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    If you feel you can be comfortable living in a rural environment, it is highly likely you will enjoy living in Bethel. Your posting on an outdoor forum so I assume you enjoy outdoor activities. Plenty of opportunity for that in Bethel. Some activities will be more enjoyable if you have motorized transportation, i.e. snowmobile, 4 wheeler, boat. At least one of those.
    If you are accustomed to the normal education environment found in lower 48 towns............it is highly likely you will not enjoy teaching in Bethel.
    Don't know much about KS.
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    Does the King Ko have waitress bikini night on Tuesdays?
    The darling lady who owns it told me that last year ( I sooooo hope she wasn't pulling my leg as the waitresses were cute
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    I've lived in Southwestern Alaska since I was 18... which isn't saying much considering I'm 20. But if you have a strong mind it can literally be one of the best places on earth. If you get into the Bethel or Nome region, way out west- you'll be surrounded by flat tundra. The landscape is nothing like the 'stereotypical Alaska' with mountains and glaciers everyone pictures. In fact it's quite the opposite. But I love it, and if you look hard enough I think you'll agree that our drab little landscape is a million times more fascniating than the Anchorage area.

    All I can say is come mentally prepared. You're giving up everything you know. And too many teachers come out here and turn around and leave the next year. Our schools are very very sad when it comes to statistics. And it kills me to see kids that I love get attached to a teacher only to have them run off the next year. Many of the kids have a severe disadvantage because they are so far removed and their education system is so unreliable. All I can ask is that if you do come out here as a teacher, make a commitment. The kids you are teaching deserve it and most certainly need it. People think it's some big great Alaskan adventure to come out here and teach, but that's not always the case. There's a huge culture shock and huge sacrifice that goes into coming to Southwestern Alaska as a teacher and it's your responsibility to care for kids who honestly need it. It's a great place and you can learn to love it if you really look for the beauty. But don't come with high expectations and don't turn around after your first year completely sucks. The second year gets better. And the third year is when you really start to become attachted to the landscape. I couldn't imagine ever leaving. I wish more teachers who came out here would look at this place the same way. It's different and often times really hard, but at the same time it is literally the most awe-inspiring place to be a part of.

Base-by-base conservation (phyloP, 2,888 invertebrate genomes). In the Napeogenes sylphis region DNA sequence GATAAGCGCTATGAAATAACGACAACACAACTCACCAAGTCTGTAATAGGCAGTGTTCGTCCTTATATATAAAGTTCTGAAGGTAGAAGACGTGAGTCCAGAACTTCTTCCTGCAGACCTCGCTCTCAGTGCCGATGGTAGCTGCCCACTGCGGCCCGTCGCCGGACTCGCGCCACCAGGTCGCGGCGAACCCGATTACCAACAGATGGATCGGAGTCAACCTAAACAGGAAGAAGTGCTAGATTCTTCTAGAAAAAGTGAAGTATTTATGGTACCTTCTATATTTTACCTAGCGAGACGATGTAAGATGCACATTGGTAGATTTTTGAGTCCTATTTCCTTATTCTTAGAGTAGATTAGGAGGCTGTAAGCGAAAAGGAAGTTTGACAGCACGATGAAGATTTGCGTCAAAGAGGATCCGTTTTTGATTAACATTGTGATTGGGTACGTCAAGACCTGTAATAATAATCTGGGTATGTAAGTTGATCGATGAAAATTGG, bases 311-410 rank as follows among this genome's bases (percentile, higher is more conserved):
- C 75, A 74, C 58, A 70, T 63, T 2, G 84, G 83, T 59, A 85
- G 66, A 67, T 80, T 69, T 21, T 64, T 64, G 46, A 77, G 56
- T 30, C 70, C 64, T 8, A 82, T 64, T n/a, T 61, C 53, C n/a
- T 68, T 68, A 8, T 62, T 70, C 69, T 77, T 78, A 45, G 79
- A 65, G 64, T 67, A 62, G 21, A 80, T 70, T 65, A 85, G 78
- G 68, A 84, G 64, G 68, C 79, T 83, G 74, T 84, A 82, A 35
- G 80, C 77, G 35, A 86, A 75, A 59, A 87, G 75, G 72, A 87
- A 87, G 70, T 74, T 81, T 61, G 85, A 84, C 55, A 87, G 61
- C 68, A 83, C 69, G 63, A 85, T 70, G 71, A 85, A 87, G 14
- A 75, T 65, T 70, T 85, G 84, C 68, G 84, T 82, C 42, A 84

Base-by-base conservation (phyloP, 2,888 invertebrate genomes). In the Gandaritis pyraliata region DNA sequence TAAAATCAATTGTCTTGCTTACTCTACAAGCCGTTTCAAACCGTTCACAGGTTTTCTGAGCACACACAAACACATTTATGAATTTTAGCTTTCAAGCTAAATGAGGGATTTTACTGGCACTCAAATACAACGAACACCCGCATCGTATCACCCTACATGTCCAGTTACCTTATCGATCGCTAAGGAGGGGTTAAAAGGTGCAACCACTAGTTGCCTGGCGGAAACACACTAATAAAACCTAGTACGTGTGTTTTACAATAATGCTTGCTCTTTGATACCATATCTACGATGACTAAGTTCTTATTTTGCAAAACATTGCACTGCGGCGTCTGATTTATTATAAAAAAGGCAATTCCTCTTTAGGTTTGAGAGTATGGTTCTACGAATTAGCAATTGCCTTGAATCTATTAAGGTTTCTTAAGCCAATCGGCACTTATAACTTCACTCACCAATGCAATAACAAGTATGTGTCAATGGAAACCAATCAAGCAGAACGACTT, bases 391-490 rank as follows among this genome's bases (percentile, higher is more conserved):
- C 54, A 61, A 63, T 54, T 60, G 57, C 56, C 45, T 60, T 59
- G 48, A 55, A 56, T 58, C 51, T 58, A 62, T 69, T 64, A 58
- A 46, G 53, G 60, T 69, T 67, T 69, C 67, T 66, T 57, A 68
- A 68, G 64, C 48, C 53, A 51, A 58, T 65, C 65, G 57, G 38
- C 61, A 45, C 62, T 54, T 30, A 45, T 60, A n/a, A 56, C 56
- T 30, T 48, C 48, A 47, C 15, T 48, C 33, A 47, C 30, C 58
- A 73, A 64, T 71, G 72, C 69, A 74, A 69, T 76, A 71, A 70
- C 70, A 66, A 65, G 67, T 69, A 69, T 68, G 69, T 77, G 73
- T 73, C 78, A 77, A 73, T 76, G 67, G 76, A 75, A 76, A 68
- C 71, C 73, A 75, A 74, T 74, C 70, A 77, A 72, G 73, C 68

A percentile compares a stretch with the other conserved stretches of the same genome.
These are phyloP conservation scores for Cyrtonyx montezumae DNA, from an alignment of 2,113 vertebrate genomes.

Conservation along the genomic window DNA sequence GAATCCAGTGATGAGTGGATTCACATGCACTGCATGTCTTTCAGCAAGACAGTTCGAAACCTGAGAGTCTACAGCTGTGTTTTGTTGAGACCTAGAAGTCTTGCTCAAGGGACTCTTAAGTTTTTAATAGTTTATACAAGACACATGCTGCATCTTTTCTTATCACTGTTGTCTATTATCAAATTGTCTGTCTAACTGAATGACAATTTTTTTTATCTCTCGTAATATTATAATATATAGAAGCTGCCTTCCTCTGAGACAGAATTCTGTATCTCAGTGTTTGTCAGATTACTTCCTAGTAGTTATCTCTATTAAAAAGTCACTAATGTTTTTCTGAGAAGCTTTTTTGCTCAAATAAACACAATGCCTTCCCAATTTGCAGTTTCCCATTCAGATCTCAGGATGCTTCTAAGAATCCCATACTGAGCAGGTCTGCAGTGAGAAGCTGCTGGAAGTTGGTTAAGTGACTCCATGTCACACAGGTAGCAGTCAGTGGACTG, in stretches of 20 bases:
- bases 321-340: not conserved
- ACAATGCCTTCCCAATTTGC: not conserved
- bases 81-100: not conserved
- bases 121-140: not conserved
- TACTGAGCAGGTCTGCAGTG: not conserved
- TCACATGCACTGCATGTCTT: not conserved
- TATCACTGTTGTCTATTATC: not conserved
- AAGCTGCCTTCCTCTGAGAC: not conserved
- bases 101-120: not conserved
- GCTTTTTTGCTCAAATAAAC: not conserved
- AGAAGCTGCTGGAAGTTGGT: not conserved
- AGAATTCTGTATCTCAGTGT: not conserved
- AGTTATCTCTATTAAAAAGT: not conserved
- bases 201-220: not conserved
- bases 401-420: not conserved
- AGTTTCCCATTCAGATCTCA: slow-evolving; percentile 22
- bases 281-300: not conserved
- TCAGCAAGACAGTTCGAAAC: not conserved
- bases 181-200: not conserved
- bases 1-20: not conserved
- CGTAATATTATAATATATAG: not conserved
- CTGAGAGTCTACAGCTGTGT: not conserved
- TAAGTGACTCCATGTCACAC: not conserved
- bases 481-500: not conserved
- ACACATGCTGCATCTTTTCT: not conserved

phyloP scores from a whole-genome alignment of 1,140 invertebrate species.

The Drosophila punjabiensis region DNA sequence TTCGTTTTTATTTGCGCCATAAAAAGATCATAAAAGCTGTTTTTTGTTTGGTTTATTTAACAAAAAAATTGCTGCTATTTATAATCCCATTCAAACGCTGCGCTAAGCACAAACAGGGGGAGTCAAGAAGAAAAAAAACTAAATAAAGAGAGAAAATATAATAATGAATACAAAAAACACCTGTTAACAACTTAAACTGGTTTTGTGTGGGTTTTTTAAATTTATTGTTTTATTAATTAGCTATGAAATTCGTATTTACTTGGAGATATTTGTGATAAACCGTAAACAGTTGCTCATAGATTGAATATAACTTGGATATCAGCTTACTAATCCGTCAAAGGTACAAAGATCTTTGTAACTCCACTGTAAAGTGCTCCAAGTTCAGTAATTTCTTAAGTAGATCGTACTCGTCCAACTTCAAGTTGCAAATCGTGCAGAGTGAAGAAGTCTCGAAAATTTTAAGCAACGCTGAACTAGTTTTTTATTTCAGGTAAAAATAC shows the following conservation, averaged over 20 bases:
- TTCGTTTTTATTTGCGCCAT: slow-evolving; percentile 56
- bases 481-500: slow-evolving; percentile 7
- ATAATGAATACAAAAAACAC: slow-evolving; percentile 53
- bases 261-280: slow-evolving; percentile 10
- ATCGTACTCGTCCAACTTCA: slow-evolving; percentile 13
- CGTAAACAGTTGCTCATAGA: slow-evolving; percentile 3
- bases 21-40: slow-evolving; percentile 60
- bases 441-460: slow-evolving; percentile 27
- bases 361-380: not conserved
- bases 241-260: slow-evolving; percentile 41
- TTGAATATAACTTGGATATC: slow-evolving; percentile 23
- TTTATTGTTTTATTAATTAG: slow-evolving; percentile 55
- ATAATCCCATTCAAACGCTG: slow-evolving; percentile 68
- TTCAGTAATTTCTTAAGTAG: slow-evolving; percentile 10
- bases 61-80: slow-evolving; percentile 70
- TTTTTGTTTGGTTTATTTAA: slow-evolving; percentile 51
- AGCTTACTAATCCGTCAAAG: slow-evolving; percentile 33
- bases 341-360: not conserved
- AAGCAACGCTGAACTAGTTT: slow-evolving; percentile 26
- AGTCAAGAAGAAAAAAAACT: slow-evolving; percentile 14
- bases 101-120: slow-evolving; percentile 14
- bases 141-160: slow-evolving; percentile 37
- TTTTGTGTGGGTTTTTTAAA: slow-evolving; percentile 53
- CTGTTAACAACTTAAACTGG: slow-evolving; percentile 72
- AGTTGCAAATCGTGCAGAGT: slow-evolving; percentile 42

Lone Alaskan Gypsy
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    Supporting Member Amigo Will's Avatar
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    Concidering the young man is still in high school there may will be roads and wallmart by time he teaches there.I wish him well but at times Alaska changes fast good and bad
    Now left only to be a turd in the forrest and the circle will be complete.Use me as I have used you

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    I lived in Bethel from 92 to 97 and enjoyed it for the most part. Like was mentioned above, Bethel is better if you have transportation out of Bethel. Get a snowmachine, atv, boat or airplane, or make friends with folks who own some of the above. I had an airplane and enjoyed flying down the coast beachcombing, fishing and bird hunting. If you are stuck in town, there are a number of restaurants which are pretty decent, a bowling alley, a gym and a shooting range. You can't buy alcohol there but you can have it shipped in. It's been my experience that one gets to know people and makes friends quicker in bush communities than in the larger towns. House parties and barbeques are quite popular. Just get used to the fact that if you throw a party and invite a dozen friends half the town will probably show up before the night is over!

    Keep in mind that most entry level teaching positions don't happen in the larger communities such as King Salmon and Bethel, at least that was how it was when I was in Bethel. My wife was teaching in Chevak when I met her. I knew a few teachers who got hired in Bethel but only after teaching in places like Kwethluk, Nunapitchuk and Akiak for a year or so. Of course that's just what I saw and the experiences of others could vary. The small villages have much fewer amenities than Bethel. Few have much more to offer than a small store or two so pretty much all the entertainment happens in homes and most small villages are dry. Again, outdoor activities are where it's at out there.....Louis
    Louis Knapp